Generally speaking, I love the Dr. Phil Show. He speaks from a point of honesty and doesn’t molly-coddle his guests. I’m not much on molly-coddling. I believe the reality of the situation is brought home to all the parties of this segment. I’m not sure if you can see the whole thing on his website or not, but just the amount available for viewing is great to watch.
Dr. Phil – You get a giant size THUMBS UP for this segment! Thank you for helping us keep in touch with reality when the alligators are nipping at our hindquarters!

5 comments:

Gerry said...

My two older sons with an alcoholic father and an alcoholic grandfather who was their benefactor after I divorced their father following ten years of marriage started drinking in their teens. My dad only binged two or three times a year when they were growing up but had a long history of heavier early drinking. I decided that with my next two kids I would not have any drinking men in our home. My dad had passed, so I thought if they did not see alcoholic examples of males perhaps they would not do the drinking.
A few bad drinking bouts was all it took this time for me to determine I would not tolerate a husband and father of my children drinking and abusing. I had been left an inheritance from my father that helped me to be independent. He had inherited quite a large amount from his father who had not been a drinker. My own father, a bad drinker in my childhood, had a number of near death experiences from alcohol before he finally cut his drinking way back, enough to survive and make money as a rancher as his father had done before him. To make a long story shorter my son Dan, the youngest, did not drink or smoke or do drugs during high school at all. He was a joy to me, and did not really start to drink until he joined the navy. But did not do drugs or smoke. Today he does not have nearly the difficulty the older two do with alcohol. So I believe it does work to distance the kids from the bad example, making raising them more about protecting them than about protecting the self indulgent fathers.

Kibble said...

I'm not so sure that we can educate enough to keep people from making bad decisions. If that were the case, every young offender that went to a scared straight program would remain unincarcerated for the rest of his or her life. And nobody who watches TV would ever smoke; we've all seen the graphic commercials about the negative impact of cigarettes.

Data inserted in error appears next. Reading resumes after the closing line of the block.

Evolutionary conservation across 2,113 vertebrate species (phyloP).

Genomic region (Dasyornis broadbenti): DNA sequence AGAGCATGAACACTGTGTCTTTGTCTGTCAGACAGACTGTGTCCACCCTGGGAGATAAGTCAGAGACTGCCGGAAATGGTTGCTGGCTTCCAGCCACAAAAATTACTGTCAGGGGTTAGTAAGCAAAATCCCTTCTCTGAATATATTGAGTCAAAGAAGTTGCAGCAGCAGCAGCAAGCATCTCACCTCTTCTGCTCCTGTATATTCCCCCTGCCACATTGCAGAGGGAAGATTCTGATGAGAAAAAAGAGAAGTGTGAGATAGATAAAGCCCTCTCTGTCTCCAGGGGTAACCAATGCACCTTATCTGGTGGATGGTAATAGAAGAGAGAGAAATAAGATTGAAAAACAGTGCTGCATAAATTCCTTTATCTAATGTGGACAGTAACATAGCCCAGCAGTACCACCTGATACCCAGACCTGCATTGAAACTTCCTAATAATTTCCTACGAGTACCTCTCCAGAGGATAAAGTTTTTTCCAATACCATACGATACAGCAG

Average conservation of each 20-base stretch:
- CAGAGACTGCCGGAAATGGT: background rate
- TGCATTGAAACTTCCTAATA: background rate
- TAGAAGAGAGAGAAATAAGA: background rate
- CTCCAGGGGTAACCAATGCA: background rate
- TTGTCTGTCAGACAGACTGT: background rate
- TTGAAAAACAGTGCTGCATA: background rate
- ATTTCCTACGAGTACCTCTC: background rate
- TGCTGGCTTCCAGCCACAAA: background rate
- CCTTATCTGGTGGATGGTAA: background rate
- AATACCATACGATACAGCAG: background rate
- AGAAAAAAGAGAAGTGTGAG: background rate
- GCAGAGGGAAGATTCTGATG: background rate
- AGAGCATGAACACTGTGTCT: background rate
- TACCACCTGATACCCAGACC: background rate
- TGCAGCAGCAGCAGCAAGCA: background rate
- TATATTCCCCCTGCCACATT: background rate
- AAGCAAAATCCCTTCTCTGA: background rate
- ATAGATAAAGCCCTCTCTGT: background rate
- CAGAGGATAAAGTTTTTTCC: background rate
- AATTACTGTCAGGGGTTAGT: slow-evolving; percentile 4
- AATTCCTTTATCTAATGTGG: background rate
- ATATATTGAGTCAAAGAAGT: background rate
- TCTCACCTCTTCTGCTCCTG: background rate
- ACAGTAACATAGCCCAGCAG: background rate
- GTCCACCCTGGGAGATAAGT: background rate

On a personal note, I had a drunk driving MVA at 17 that valleyed my skull and tore my ear nearly off, but it took until I had a kid of my own to stop my own drunk driving. Until then I was pretty sure I was immortal and I would never be one of those statistics.

But I do agree that it's important to interpret for our kids the actions of irresponsible drinkers and make them aware of consequences, not make excuses for them, and to show kids that there is a way out from under the influence both of drink and the drinker.

I hope some day you can forgive everyone associated with your son's death, but mostly yourself. You did what you knew to do, and even the best seed sometimes falls on barren soil.

Syd said...

Linda, I don't think that there is much anyone can do because I do think that alcoholism has genetic links. Just reading Bill Wilson's story tells me that there is a physical allergy and cravings are triggered by just a small amount of alcohol. Sure, we can tell others about the disease and urge them not to drink but how many kids really listen to their parents and don't experiment with drugs or alcohol? I think that is why the Just Say No campaign did not work.

Forgiving others is a good thing. Hoping that you forgive yourself and others in time. I am very sorry about your son.

Anonymous said...

Linda, I understand that the loss of your son was the worst experience of your life. Brian had a gene inside of him. You could have armed him with all of the knowledge in the world, and no matter what you couldn't prevent him from being an alcoholic. It's not your fault. It's nothing that you did, right or wrong. Not to be harsh, but had Brian died from cancer, you wouldn't have blamed yourself. Alcoholism is a disease. There is no vaccination. Don't be so hard on yourself.

Gerry said...

I discussed this entry with my son Raymond who agreed that he had romanticized both his cowboy but hard drinking grandfather, and his singing alcoholic father to the point that trying alcohol was just not possible for him to resist. My youngest son Dan's heroes were sports figures who could not play ball as alcoholics. Those are still his heroes today, so I think that their heroes have a lot to do with what teens especially try.
Having dealt with a great many alcoholics all my life, I do not think the gene is as important as others think it is. I think there is a propensity to drink yes, the teen generally has examples in his family of that, but I still there is a lot that parents can do who become totally dedicated to preventing alcoholism in the family. More must be tried. We don't know everything there is to know about it.